Europe’s creditors play with ‘political fire’ in pushing Greece to the brink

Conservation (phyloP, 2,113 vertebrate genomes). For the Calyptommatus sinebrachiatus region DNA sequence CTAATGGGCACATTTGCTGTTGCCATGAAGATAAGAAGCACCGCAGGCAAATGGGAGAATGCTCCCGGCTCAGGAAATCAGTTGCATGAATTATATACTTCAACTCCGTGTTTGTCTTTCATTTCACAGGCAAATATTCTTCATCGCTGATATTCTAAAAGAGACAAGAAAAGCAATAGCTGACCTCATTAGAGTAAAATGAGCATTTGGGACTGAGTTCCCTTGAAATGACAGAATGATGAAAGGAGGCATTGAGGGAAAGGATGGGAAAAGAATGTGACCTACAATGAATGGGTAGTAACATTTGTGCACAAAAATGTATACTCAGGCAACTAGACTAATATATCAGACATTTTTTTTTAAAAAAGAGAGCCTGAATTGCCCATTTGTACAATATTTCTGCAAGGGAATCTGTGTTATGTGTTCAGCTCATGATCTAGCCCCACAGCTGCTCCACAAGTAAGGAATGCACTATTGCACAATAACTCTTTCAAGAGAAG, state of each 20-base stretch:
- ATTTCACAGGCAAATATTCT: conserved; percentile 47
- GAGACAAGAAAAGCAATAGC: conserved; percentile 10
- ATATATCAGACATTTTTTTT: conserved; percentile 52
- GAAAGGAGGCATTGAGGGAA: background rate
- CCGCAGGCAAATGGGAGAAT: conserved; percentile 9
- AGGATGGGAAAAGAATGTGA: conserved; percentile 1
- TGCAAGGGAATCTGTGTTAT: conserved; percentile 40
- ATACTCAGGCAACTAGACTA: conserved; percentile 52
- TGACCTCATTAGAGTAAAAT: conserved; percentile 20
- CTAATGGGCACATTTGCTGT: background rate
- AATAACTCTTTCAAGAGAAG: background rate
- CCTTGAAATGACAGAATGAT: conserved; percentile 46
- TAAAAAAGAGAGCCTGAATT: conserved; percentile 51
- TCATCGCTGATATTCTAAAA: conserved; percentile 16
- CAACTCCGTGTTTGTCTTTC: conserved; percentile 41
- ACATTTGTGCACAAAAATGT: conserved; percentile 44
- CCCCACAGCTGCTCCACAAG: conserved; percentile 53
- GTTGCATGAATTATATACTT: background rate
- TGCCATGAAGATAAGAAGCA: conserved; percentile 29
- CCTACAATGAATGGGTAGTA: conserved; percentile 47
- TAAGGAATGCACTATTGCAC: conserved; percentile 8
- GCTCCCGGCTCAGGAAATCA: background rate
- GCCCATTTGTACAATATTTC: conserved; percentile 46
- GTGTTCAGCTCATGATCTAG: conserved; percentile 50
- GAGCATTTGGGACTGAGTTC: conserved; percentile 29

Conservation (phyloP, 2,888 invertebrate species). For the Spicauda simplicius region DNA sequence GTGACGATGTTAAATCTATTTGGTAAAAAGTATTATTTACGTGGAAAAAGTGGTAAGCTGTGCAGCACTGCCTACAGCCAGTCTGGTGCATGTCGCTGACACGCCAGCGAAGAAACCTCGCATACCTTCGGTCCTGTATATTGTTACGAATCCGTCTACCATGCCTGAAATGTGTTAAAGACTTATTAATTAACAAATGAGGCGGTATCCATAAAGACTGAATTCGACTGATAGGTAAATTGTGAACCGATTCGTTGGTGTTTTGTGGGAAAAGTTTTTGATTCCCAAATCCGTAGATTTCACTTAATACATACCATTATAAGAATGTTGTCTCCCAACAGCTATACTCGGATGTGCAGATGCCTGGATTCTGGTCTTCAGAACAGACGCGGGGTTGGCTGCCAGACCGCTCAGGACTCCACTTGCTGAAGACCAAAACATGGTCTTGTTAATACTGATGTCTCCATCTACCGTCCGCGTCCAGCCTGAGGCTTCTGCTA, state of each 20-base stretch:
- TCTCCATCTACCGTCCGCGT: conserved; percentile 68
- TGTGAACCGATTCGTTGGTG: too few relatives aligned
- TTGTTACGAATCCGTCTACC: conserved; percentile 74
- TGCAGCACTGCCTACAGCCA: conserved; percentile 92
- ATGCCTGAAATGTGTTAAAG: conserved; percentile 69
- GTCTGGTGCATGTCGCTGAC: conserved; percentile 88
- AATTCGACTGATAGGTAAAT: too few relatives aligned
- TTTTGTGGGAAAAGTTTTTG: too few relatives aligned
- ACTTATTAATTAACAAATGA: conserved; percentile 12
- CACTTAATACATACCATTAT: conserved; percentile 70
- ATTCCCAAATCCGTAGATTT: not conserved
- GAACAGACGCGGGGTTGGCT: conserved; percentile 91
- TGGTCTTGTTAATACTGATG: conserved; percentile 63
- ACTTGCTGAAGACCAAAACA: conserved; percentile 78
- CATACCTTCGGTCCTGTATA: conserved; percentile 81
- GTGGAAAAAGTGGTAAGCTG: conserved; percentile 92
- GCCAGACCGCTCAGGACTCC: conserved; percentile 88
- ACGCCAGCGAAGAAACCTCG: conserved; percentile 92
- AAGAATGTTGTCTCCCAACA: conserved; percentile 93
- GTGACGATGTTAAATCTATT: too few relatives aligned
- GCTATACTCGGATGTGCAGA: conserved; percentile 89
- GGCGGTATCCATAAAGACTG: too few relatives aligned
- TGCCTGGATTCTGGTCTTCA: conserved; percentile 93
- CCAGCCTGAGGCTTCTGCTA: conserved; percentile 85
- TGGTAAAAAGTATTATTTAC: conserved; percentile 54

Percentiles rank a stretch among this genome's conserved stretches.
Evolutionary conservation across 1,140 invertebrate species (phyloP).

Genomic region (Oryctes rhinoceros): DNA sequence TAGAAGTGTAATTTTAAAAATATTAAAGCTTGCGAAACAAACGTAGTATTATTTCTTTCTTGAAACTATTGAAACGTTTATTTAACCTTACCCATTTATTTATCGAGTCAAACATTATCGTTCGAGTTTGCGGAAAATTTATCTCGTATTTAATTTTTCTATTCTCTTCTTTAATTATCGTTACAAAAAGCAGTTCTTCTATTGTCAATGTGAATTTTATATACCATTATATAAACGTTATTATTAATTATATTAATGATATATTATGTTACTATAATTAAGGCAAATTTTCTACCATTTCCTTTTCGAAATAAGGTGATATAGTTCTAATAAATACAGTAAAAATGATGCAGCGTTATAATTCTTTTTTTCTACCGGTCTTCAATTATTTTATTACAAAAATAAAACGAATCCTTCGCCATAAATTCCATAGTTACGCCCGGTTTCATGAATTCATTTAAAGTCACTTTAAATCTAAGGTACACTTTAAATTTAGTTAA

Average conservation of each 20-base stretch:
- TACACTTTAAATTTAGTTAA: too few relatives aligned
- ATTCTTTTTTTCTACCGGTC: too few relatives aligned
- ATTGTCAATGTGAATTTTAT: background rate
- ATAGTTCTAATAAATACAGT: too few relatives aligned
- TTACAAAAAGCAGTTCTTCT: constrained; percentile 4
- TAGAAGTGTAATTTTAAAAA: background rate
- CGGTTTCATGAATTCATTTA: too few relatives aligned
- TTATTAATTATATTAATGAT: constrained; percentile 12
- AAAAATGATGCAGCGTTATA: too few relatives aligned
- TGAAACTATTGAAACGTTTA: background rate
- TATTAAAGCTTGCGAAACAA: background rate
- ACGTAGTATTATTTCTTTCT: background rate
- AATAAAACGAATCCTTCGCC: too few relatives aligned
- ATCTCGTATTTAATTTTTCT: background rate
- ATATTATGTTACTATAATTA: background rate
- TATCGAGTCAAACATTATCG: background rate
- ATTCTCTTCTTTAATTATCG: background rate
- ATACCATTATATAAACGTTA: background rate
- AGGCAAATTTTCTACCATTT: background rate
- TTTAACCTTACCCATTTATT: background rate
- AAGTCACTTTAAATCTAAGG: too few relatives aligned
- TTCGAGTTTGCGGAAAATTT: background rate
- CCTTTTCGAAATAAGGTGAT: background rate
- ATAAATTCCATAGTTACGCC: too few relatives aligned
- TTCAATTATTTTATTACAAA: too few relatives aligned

“The creation of the euro was a terrible mistake but breaking it up would be an even bigger mistake. Anything could happen,” warns former IMF bail-out chief by Ambrose Evans-Pritchard, Telegraph The North European power structure has issued stern and inflexible warnings to Greece. Syriza’s triumphant radicals must pay the country’s debts and stick to the letter of the hated `Memorandum’ imposed by creditors. Greek woman walks past anti-austerity sign in Athens If premier Alexis Tsipras breaches the terms of Greece’s EU-IMF Troika bail-out – signed by earlier leaders under duress, and deemed unjust in Athens – Europe will cut off €54bn of support for the Greek banking system and force the country out of the euro in short order. Europe must not yield to “blackmail,” said Germany’s ZEW institute. Wolfgang Schäuble, Germany’s finance minister, said the new Syriza government is bound by the contractual terms of Greece’s €245bn loan package from the Troika. “Elections change nothing. There are rules. We did whatever could be done to support Greece in difficult times, again and again,” he said. When the crisis first erupted in 2010, and re-erupted in 2012, Europe lacked a firewall. The conflagration threatened to spread instantly from Greece to Portugal, Ireland, and beyond. This time Mr Schäuble thinks they are ready. “We face no risk of contagion, so nobody should think we can be put under pressure easily. We are relaxed,” he said. In Frankfurt, the Bundesbank’s Joachim Nagel warned that there will be “fatal consequences” if Greece violates the terms of the rescue deal. His words were echoed by the European Central Bank’s Benoît Cœuré, ubiquitous on the airways with hot admonitions. “Mr Tsipras must pay, those are the rules of the game, there is no room for unilateral behaviour in Europe,” he said. The riposte from Athens has been tart. Greece will not have any further dealings with the Troika and will not ask for an extension of its bail-out at the end of February. “We will not accept the self-reinforcing crisis of deflation and debt,” said the new finance minister, Yanis Varoufakis. The creditors are treating the unfolding drama as if it were a local Balkan affair. If a country of eleven million chooses to commit economic suicide, it is free to do so. The broader consequences will be no greater than the fall-out from Argentina’s default in 2001. That is the message from Berlin. Brussels is for now sticking to the tough line. “We expect them to fulfil everything that they have promised to fulfil,” said Jyrki Katainen, the EU’s economic enforcer. Experts are deeply divided about the wisdom of this strategy, and the implications of Grexit. Professor Luis Garicano from the London School of Economics says it is Syriza that has misjudged badly, both by teaming up in coalition with a virulently anti-German party, and by violating Troika terms across the board – halting privatisation, raising the minimum wage to €750 a month, re-hiring 10,000 civil servants, and blocking mortgage foreclosures. “Tsipras is slapping the Germans in the face: it is almost as if he wishes to be thrown out of Europe. I can’t see any political support for Syriza from any government in southern Europe. They are all terrified of their own populist movements,” he says. Prof Garicano thinks the eurozone can now withstand contagion from Grexit. The economy is on the mend. The ECB’s quantitative easing has covered the currency bloc in a protective blanket. By ejecting Greece – he argues – Chancellor Angela Merkel gains “political cover” to relax austerity and reward those countries that play by the rules. It is a net plus for Europe. “Sometimes you just have to drop off some baggage and move on,” he said. The bond markets seem to agree. There has been no flicker of contagion to Italy and Spain, or even to Portugal, the country deemed most at risk. Continue Reading>>>

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